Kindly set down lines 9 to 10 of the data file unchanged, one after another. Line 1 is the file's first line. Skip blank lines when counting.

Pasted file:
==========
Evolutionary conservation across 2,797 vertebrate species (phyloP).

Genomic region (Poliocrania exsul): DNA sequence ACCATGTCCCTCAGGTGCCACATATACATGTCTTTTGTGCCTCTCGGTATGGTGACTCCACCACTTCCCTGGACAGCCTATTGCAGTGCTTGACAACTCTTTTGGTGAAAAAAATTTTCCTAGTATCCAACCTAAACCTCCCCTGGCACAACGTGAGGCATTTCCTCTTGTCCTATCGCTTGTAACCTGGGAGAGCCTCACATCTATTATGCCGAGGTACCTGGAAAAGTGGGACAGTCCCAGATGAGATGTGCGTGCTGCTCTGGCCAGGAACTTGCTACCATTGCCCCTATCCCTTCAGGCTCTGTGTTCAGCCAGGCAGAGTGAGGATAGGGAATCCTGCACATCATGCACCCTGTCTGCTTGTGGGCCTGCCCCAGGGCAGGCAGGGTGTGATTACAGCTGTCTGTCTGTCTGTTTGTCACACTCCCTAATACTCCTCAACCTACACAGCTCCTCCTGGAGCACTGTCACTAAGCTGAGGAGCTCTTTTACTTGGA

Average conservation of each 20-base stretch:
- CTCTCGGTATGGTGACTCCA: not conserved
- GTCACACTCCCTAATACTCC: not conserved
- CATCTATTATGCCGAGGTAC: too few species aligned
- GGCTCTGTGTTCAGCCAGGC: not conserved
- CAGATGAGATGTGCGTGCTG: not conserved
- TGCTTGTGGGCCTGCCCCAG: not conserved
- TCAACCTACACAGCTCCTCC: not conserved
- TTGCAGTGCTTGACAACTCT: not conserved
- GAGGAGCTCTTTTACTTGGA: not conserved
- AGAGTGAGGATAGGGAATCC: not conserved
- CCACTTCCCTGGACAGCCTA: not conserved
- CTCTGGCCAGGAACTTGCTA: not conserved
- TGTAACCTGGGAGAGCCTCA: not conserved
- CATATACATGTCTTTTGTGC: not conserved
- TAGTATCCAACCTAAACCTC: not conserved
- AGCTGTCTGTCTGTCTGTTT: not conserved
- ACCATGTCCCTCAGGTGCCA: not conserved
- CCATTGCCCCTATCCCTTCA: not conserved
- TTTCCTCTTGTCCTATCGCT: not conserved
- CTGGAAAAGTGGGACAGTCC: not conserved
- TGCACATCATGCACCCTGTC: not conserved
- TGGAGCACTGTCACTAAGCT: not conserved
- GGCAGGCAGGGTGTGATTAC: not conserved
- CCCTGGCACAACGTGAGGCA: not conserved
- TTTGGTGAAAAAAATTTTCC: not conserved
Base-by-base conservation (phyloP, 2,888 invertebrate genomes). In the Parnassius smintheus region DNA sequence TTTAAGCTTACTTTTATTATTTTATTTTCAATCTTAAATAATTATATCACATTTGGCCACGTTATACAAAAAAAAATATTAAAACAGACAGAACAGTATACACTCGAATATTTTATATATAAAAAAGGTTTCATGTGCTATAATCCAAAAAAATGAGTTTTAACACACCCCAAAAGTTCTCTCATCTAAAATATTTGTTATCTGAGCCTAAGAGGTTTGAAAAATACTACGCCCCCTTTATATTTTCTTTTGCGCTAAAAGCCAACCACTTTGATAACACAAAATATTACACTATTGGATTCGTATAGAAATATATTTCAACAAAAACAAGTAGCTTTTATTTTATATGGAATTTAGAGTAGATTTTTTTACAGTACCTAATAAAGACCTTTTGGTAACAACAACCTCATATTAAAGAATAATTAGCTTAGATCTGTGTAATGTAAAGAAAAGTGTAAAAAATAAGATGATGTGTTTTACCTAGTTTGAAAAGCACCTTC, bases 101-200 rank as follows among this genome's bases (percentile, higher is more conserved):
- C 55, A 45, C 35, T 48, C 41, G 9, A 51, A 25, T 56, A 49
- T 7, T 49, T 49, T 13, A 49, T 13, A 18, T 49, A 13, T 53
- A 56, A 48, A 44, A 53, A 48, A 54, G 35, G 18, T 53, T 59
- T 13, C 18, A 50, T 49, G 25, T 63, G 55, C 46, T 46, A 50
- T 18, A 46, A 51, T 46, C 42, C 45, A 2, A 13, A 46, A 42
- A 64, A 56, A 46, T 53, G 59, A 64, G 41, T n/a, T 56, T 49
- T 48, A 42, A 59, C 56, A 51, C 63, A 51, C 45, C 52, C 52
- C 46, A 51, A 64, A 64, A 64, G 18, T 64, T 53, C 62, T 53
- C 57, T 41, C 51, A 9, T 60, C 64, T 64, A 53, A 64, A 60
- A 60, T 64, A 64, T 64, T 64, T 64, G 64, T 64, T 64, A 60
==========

- TGCTTGTGGGCCTGCCCCAG: not conserved
- TCAACCTACACAGCTCCTCC: not conserved